Rupert Pupkin Speaks: Favorite Underrated Dramas - Paul Corupe ""

Thursday, August 8, 2013

Favorite Underrated Dramas - Paul Corupe

Paul Corupe is a longtime, dare I say 'veteran', contributor here. He writes for RUE MORGUE magazine, Fantasia Festival's official webzine SPECTACULAR OPTICAL and his own spectacular site, CANUXPLOITATION. All his writing is recommended reading. He is a man of many varied likes as far as film goes. He has turned me onto many fine and less than fine films all of which have brought me great enjoyment. Let him do the same for you with this round of underrated dramas!

The Swimmer (1968)
Based on a short story by John Cheever (rather coincidentally one of my favourite authors), this offbeat piece of 1960s suburban surrealism stars Burt Lancaster as Ned Merrill, a wealthy business exec who one day decides to return home from a nearby friend's place by swimming a "river" of his neighbours' backyard swimming pools. Along the way, he stops for smalltalk with those he encounters, leading to a rich exploration of his character and past in a fascinating, episodic style. Director Frank Perry ably captures the way the picturesque splendor of Ned's privliged, high society is just an empty glossiness, as the pieces of Ned's mysterious past begin to fall into place through his conversations with his increasingly annoyed and hostile neighbours. I'd hesitate to place this above Cheever's story, but it's quite close--a beautifully sad film in which the viewer must piece together whether this is a true search for authenticity, an encapsulation of a broken life, or simply a run-of-the-mill mental breakdown. Grindhouse Releasing has anounced they are working on a Blu-ray of the film, which will surely help to nudge the film's profile alongside undisputed '60s classics like The Graduate and Midnight Cowboy.

Skip Tracer (1977)
Up here in the vast frozen wasteland of Canada, almost every film we make could be considered an underrated drama, but Zale Dalen's 1977 tragedy Skip Tracer is certainly one of the best Canadian films to still be searching for its audience. Shot in the mean streets of Vancouver, this poignant tale follows John (Mark Archeson) an officer for loan sharking outfit who tracks down people who are delinquent on their repayments. Once the top man in the office but fallen on hard times, John attempts to claw his way back to success by closing all his outstanding accounts, often using intimidation and violence. But while unsuccessfully chasing down a particularly slippery skip, John experiences an existential crisis in which he realizes the true extent of his actions on those caught in the loan company's exploitive practices. Released on VHS as Deadly Business in the U.K. and only rarely shown on Canadian TV, the film is one of the most fascinating and distinctive Canadian works of its era, a film that combines gritty 1970s location shooting in Western Canada's dingiest back allies with a pathos-drenched story that often feels like a dry run films like Repo Man and Glengarry Glen Ross.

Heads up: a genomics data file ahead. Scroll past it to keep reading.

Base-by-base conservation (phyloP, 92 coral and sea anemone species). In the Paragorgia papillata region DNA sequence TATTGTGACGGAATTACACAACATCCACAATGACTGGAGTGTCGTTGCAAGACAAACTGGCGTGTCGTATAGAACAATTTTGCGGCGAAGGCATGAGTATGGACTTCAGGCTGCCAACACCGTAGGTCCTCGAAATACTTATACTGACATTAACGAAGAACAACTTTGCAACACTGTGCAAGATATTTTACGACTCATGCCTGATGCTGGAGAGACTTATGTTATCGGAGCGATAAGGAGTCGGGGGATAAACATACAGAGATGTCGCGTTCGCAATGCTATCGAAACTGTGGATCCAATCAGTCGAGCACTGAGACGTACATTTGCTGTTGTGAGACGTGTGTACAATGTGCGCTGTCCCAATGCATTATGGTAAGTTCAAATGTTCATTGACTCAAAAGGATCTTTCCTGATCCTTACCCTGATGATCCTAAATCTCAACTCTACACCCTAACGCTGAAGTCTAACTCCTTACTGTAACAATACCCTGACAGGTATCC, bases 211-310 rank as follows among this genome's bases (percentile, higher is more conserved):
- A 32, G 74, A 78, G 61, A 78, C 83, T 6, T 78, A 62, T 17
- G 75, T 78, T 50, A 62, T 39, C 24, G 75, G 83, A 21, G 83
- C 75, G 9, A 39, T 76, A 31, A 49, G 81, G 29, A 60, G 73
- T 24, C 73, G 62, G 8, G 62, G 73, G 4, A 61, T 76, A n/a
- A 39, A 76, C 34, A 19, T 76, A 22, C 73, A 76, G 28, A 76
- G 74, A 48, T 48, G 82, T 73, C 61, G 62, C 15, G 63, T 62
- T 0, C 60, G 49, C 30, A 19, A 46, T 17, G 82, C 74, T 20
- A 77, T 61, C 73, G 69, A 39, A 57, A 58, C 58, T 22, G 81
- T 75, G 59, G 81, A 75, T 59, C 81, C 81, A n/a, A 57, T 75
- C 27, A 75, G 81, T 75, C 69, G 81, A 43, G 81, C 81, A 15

The Intruder (1962)
Roger Corman was once an idealistic young man, before he realized there wasn't really any money in it. Though the later "King of the Bs" really only highlights his most personal film, The Intruder, as an example of his business sense failing him, it's disingenious to simply brush aside the quality of this notable work and its explosive dramatics. William Shatner has one of his best performances in this Civil Rights-era potboiler as Adam Cramer, a mysterious figure who arrives to a small town south of the Mason-Dixon to re-stoke the flames of racism. Giving a series of fiery speeches on the eve of black-white integration at a local public school, Cramer soon finds he can't control the mob he has created. Corman frequently used allegory to make poignant social commentary in his genre films, but here he's in full moral message mode and the results are surprisingly engaging--the film explores the way repugnant ideas can become a powerful force for evil in a way that can be difficult to anticipate. Overlooked by Corman die-hards as the black sheep of his filmography (in that it doesn't contain blood crazed beatniks, killer crustaceans or switchblade-toting biker gangs), thrill-seeking viewers may be surprised at the production's bouts of raw violence. But this is really Shatner's show, as the charming, well-dressed stranger of the opening scene is gradually revealed to be a hatemonger, a bigot, and then a true sociopath in what amounts to the film's most stunning achievement.